As crafters, artists, and designers we enjoy making something new to share with the world but that doesn't give the world permission to copy what we have made and say that it is their own.

Be unique!
with fluffy love & hugs from
Mother Duck

Sunday, 15 January 2012

And the winner is ...

Thank you to everyone that took time to enter our competition.
The winner is Sarah Stiff.
We selected the winner from all of the correct entries received by numbering them in the order they were received and selecting a number using Random.Org

I do hope Sarah gets great pleasure from her necklace when it arrives

much fluffy love
Mother Duck

Saturday, 14 January 2012

Treasure Hunt or Hunt the Hunk as it has become known here

If you would like the opportunity to win this necklace from Mother Duck then all you need to do is go to our website
and follow the clues.
I must just say at this point that we have used pictures of scantily clad men and women to hold the clues! You have been warned, just trying to save your blushes LOL

Please note that we do not hold the copyright to any of the 'hunk' images (except the puppy, he's ours) they were all found on Google images.

So here’s how to be in with a chance to win ...
Follow the clues, these will take you to our online shop, our gallery and our website.
You will need to open the picture of the item to find the clue and may need to scroll down on the picture of the hunk as the clues are at the bottom of the picture.
When you find the last picture you will be asked a question (the answer can be found on the website).
Once you have the answer send it in an email to competition@dizzy-ducks-creations.co.uk
Only one entry per person ... we trust you not to enter using multiple email addresses

The competition closes at 8pm (UK time) Sunday 15th Janaury.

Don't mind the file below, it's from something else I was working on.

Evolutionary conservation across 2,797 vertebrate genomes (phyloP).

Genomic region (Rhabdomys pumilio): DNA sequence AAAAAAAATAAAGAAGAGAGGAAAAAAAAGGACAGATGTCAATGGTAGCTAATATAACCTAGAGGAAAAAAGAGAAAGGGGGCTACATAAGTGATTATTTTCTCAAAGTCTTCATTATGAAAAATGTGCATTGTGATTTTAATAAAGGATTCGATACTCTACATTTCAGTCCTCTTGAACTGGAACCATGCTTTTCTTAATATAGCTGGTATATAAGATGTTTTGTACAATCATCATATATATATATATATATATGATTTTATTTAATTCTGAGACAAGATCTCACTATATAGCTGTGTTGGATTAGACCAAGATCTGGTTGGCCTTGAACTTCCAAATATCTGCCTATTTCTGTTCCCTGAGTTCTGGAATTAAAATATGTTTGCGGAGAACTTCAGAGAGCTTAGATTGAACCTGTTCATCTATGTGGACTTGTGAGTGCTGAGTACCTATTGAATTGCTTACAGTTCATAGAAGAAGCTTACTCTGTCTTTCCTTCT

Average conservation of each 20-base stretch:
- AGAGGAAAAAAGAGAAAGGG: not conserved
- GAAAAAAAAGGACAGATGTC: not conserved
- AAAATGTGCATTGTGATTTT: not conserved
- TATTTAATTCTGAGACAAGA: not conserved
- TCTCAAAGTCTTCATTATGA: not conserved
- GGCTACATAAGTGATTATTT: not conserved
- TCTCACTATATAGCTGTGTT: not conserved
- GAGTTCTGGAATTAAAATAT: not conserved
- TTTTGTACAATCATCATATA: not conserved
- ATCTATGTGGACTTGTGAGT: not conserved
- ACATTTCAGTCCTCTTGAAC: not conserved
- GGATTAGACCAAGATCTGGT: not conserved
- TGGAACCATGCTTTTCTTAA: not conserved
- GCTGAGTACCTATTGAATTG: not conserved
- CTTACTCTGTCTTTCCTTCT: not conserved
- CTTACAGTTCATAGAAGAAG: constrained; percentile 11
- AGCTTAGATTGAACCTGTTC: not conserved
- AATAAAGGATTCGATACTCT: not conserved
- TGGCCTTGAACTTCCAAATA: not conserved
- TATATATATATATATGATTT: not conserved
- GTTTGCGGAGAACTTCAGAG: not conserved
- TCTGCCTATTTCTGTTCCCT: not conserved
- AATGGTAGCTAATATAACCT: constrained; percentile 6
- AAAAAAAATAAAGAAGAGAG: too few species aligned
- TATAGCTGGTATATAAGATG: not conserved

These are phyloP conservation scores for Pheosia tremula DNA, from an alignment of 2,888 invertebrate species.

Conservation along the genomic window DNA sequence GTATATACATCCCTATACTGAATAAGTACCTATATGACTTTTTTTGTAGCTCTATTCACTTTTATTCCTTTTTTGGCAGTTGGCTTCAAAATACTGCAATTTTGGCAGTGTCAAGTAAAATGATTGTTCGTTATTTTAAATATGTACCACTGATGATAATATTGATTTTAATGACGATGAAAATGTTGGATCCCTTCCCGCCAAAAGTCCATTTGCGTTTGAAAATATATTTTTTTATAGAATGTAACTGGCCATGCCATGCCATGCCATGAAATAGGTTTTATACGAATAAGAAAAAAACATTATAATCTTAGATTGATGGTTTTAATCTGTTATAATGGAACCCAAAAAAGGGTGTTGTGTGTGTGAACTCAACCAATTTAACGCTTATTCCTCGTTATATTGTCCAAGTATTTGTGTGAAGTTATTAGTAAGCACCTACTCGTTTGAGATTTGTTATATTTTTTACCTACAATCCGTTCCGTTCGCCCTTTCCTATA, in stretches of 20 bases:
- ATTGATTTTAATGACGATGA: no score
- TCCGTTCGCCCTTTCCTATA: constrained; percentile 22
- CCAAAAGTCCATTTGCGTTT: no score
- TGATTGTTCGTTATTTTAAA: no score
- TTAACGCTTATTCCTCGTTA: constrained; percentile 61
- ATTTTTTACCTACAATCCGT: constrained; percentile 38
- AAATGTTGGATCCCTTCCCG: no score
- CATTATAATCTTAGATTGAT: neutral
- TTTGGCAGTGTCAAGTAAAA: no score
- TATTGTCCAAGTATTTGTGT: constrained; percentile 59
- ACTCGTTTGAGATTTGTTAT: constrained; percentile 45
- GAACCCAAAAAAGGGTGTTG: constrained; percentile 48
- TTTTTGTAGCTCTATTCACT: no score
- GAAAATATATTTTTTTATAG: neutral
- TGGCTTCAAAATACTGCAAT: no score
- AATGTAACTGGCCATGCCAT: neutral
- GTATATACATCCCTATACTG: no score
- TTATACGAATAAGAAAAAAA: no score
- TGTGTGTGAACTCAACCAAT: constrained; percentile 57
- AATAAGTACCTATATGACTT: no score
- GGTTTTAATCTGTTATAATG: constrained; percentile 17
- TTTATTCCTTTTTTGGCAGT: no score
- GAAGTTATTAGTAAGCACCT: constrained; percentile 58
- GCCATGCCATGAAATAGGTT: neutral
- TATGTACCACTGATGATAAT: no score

The winner will be chosen at random from all of the correct answers received.
The winner will be emailed and once we receive acknowledgment from them, including an address for posting, we will announce the winner on the Blog and our facebook page.
The pix holding the clues will remain on the website until the winner is announced and there is nothing to say you can’t go and view the images more than once.

You have to be in it to win it and it's not going to cost you anything!

Have fun searching the website for the hunks and their clues.

love & fluffy hugs from
Mother Duck

Friday, 6 January 2012

So we have waved goodbye to 2011

So 2011 has passed into the filing system of time.

We should look at 2012 as a new chapter in the book of life, each day is a lovely new blank page for some wondrous adventures. As Mother Duck has always said we can make some amazing memories from even the most mundane tasks. 

My biggest dilemma for any New Year is the new diary selection ... I am so particular about its configuration and all the little extras that I want too. Am I the only one that is so picky and therefore finds it so hard every year to find the perfect diary. This year I have the answer, I think, I have a filofax. I am like a little  girl in a sweetie store I didn't know there were so many different things I needed for my diary! LOL

So what adventures lie in store for 2012 for Dizzy Ducks Creations?
The first wonderful thing happening is the updating of our logo ... we are not getting rid of Dizzy, we just couldn't do that; our Logo was one of the first things that we purchased when we started the business and Dizzy is one of the ways our returning customers can locate us at craft fairs and wedding fairs. So no he isn't going anywhere he is getting a make-over ... not a how to look good naked kind of make over, heavens we couldn't ask Dizzy to ditch his feathers for anybody! We have trusted the lovely Claire at  https://www.facebook.com/DesignatNo.11 with his make over. She is also creating Mother Duck's new business cards, letter head and compliment slips. We are so excited! We have had a peep at our new Dizzy and he is soooooooooooooooo cute but we are not giving away any secrets. We are looking forward to his launch on the website, our fb page and hopefully some new banners for craft fairs and wedding fairs.

Mother Duck's next  Blog will also include a little competition ... I will be offering the chance for someone to win the lovely necklace in the picture above. But I have a problem with this ... the last time we did a similar competition we didn't really get a great response. So let me ask you, is having a competition on the Blog a good idea? The competition would probably be in the form of a question to be answered and the winner will be randomly selected from the correct answers.

So apart from wishing you all the most amazing adventures in your book of life for 2012 Mother Duck wants to send you all lots of fluffy love & hugs.